Cecostomy is a surgery to clear the bowels of feces. It is used for children with
fecal incontinence due to severe health problems. Fecal incontinence is being unable
to control your bowels. This can involve symptoms ranging from severe constipation
to having a bowel movement at an unexpected or embarrassing time.
Children with this problem often have severe constipation. In some cases, liquid feces
passes around the solid feces. It can leak out which can be embarrassing and frustrating
for the child.
Cecostomy is slightly different from the traditional enema that is used to relieve
constipation. An enema is given directly through the rectum to help release the feces.
In the cecostomy, a tube (catheter) is used for the procedure. This tube is inserted
into the cecum. This is the first portion of the bowel or large intestines. It is
located in the lower right abdomen. Liquid medicine is injected into the cecum through
this tube. This helps coax the feces out of the body through the rectum.
Reasons for the procedure
Generally, fecal incontinence would have to be very severe and not responding to other
treatments to require a cecostomy. Most children with this problem will have success
with other less invasive types of treatment.
The procedure may be needed if your child has any of the following:
The anus isn’t allowing feces to pass properly (an imperforate anus)
Spinal problems, such as spina bifida
A combination of the two above health problems
Other muscular problems
Risks of the procedure
Most children do not have any problems with the procedure. However, it does have some
risks. These include:
Catheter getting displaced
An infection in the abdomen (peritonitis) caused by misplacing the catheter
Mechanical failure of the catheter
Growth of tissue at the catheter site
Bleeding and irritation at the catheter site
Skin infections and other infections around the insertion point for the catheter
Before the procedure
Getting ready for the procedure includes the following:
Before the cecostomy tube can be inserted, a bowel prep may be done to clean
The bowel prep includes following a clear-fluid diet for two days before the
The night before the procedure, your child will likely need to drink a solution
provided by the healthcare provider. This is a laxative used to clean out the
On the day of the procedure, an abdominal X-ray will be used to make sure the
bowel is free of stool.
During the procedure
Your child will need to stay in the hospital for the procedure to insert the cecostomy
tube. The stay usually lasts around one or two days. In general, the procedure will
go as follows:
Doctors will usually use IV sedation (relaxed while awake for the procedure) or a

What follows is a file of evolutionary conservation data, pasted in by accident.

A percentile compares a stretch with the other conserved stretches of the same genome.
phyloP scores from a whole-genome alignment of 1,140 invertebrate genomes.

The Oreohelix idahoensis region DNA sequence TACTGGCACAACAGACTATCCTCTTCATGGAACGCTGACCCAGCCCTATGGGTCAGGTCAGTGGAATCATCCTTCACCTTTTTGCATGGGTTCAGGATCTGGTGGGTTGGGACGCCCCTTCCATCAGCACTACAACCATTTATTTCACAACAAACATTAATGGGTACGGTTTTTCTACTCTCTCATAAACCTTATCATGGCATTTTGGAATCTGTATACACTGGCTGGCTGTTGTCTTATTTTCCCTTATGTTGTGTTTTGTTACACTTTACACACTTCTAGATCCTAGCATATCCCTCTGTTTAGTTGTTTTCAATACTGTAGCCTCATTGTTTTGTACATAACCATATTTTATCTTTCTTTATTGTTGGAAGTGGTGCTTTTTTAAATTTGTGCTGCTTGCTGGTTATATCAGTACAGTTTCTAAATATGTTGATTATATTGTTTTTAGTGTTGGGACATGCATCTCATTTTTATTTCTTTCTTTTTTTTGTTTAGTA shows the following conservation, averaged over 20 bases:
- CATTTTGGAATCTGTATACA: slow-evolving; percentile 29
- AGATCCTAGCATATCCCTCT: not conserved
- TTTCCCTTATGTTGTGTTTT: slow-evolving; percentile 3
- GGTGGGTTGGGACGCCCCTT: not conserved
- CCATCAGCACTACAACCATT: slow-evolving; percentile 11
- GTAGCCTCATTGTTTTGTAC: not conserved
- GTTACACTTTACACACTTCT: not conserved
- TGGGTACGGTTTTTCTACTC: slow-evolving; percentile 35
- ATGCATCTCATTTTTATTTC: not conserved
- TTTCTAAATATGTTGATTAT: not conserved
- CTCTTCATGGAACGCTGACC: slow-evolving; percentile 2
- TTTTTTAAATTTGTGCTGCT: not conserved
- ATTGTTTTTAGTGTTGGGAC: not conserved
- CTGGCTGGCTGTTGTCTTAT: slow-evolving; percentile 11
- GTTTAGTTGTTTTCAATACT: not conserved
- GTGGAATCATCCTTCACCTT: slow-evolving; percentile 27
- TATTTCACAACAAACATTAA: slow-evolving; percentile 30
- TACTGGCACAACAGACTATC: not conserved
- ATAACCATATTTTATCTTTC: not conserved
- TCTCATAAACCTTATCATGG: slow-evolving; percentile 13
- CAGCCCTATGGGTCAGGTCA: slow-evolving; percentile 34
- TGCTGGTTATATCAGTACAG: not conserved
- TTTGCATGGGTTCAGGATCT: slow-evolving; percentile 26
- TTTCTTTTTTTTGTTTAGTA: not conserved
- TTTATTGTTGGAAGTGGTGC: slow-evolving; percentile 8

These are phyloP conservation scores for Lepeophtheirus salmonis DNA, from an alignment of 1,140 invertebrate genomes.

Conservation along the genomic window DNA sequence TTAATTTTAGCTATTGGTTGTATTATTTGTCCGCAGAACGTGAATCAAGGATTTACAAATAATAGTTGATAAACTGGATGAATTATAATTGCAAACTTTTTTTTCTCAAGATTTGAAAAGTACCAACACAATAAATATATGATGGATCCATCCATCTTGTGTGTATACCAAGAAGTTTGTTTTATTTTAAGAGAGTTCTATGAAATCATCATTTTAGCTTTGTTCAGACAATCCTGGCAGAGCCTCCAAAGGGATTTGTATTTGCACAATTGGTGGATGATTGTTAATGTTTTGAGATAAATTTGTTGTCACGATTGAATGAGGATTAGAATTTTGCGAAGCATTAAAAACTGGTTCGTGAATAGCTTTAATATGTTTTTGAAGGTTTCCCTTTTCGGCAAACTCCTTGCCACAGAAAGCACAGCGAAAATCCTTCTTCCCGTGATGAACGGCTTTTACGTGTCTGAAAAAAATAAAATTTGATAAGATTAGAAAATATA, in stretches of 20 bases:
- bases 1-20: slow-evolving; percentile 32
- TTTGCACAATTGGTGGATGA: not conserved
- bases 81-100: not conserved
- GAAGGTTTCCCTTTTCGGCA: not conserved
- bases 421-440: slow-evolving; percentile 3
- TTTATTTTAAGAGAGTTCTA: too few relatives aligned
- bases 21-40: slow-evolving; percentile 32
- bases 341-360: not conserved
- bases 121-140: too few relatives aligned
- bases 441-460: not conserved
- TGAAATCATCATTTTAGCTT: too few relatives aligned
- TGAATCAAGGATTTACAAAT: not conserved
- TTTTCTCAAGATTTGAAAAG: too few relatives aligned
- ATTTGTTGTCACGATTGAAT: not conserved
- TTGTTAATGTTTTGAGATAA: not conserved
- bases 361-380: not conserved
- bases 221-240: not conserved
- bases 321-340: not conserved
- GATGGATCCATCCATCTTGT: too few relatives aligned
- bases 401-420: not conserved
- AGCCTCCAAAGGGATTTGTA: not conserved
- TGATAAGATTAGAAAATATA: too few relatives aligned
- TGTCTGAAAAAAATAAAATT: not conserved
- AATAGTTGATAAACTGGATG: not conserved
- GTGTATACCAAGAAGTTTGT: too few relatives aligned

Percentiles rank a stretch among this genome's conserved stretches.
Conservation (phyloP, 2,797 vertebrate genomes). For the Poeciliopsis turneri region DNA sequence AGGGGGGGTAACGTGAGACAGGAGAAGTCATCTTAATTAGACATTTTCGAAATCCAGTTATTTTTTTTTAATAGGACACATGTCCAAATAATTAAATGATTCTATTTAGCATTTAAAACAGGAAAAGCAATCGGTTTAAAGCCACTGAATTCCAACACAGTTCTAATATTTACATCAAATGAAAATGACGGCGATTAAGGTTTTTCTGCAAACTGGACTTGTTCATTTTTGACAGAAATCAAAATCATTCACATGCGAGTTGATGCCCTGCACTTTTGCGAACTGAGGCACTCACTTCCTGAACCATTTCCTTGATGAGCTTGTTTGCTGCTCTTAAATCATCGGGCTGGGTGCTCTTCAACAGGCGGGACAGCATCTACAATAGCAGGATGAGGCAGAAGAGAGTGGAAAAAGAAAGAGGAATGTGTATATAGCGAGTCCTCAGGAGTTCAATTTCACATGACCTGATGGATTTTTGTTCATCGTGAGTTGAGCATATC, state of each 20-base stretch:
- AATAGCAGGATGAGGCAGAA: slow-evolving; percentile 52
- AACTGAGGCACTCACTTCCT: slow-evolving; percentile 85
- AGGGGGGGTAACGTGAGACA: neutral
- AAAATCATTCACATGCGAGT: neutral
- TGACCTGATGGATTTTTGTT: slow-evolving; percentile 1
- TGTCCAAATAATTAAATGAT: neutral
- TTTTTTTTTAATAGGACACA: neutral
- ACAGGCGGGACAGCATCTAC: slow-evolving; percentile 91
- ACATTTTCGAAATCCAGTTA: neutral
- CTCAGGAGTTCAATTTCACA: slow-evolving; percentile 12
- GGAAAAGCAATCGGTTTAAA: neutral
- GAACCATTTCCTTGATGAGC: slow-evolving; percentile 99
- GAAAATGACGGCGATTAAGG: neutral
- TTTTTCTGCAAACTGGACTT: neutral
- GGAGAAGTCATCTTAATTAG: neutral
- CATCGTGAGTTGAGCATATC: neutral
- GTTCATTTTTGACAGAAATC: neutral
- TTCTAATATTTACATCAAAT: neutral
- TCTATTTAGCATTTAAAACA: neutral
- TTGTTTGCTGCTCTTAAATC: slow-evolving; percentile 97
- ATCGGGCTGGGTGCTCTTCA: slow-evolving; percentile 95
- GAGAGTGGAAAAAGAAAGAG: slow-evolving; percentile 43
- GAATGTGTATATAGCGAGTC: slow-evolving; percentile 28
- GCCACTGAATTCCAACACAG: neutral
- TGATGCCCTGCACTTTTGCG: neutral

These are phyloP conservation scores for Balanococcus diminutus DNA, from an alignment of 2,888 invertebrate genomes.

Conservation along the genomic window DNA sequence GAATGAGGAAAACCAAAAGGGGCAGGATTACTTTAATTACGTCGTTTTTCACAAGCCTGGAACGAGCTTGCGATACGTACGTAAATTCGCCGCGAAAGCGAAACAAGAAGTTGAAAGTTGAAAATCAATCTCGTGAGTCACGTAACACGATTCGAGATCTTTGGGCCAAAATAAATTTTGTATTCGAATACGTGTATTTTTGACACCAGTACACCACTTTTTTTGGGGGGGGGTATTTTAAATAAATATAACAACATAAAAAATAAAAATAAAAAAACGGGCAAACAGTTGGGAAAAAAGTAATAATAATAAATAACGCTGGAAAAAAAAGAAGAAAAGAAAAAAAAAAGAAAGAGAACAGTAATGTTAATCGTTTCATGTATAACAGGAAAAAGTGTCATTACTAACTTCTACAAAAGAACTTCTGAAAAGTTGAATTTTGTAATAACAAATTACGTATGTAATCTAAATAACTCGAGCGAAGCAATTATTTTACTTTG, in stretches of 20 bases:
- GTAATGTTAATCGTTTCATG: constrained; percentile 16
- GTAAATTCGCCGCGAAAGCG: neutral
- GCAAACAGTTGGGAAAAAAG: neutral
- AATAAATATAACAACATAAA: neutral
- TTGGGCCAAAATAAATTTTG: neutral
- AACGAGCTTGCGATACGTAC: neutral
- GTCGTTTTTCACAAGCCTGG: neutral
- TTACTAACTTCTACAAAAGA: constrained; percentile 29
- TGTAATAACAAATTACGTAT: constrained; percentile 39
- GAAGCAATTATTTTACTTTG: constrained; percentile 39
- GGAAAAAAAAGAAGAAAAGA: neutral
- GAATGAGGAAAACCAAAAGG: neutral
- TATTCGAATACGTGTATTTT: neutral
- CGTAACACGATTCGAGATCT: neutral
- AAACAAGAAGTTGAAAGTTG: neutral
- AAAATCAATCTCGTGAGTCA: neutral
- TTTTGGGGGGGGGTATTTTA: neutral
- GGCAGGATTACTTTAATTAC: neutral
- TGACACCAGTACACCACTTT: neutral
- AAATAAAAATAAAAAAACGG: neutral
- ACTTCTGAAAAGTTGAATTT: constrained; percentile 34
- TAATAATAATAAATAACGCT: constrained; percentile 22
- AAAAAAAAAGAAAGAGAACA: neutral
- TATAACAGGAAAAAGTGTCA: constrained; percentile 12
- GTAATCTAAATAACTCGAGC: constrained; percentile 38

general anesthesia (asleep for the procedure) for cecostomy tube insertion.
Doctors usually inflate the colon with air until the cecum is distended.
The doctor puts surgical tools through the skin and into the cecum and attaches the
bowel to the abdominal wall with stitches, sutures, or fasteners.
The doctor inserts a special hollow needle into the cecum.
A catheter, or narrow tube, is threaded through this needle and into the cecum.
This procedure can also be done with a laparoscope. With this technique, the doctor
puts a laparoscope into the belly button.
The process outlined above is what is done to insert the cecostomy tube. The process
of a cecostomy itself will then be done occasionally to relieve the bowels based on
your child’s needs.
After the procedure
Once the cecostomy tube has been put in, your child will stay in the hospital until
the next day for observation. This will help lessen the risk of complications. Your
child may need to go back to the doctor for a “contrast study” to make sure that the
catheter is placed properly. For this test, contrast dye is injected through the catheter
and into the cecum. Then an X-ray is used to examine this dye and make sure that it
travels into the cecum. Your child may also need to return for replacement of the
original catheter tube.
The insertion of the cecostomy tube is just the first step in relieving fecal incontinence.
After about a week, you will give your child an enema through the cecostomy tube at
home, with guidance from your child’s doctor. This process will involve putting liquid
into the cecostomy tube. This liquid will pass into the cecum to encourage a bowel
movement. Your child’s doctor will tell you how often this will need to be done.
Tell your child’s healthcare provider about any of the following:
A noticeable skin infection at the catheter site
Bleeding or swelling at the site
Pus leaking from the site
The catheter becomes dislodged or moves
Your child will likely need to have the catheter removed and replaced occasionally.
This will have to be done for hygiene reasons and to avoid the risk of complications.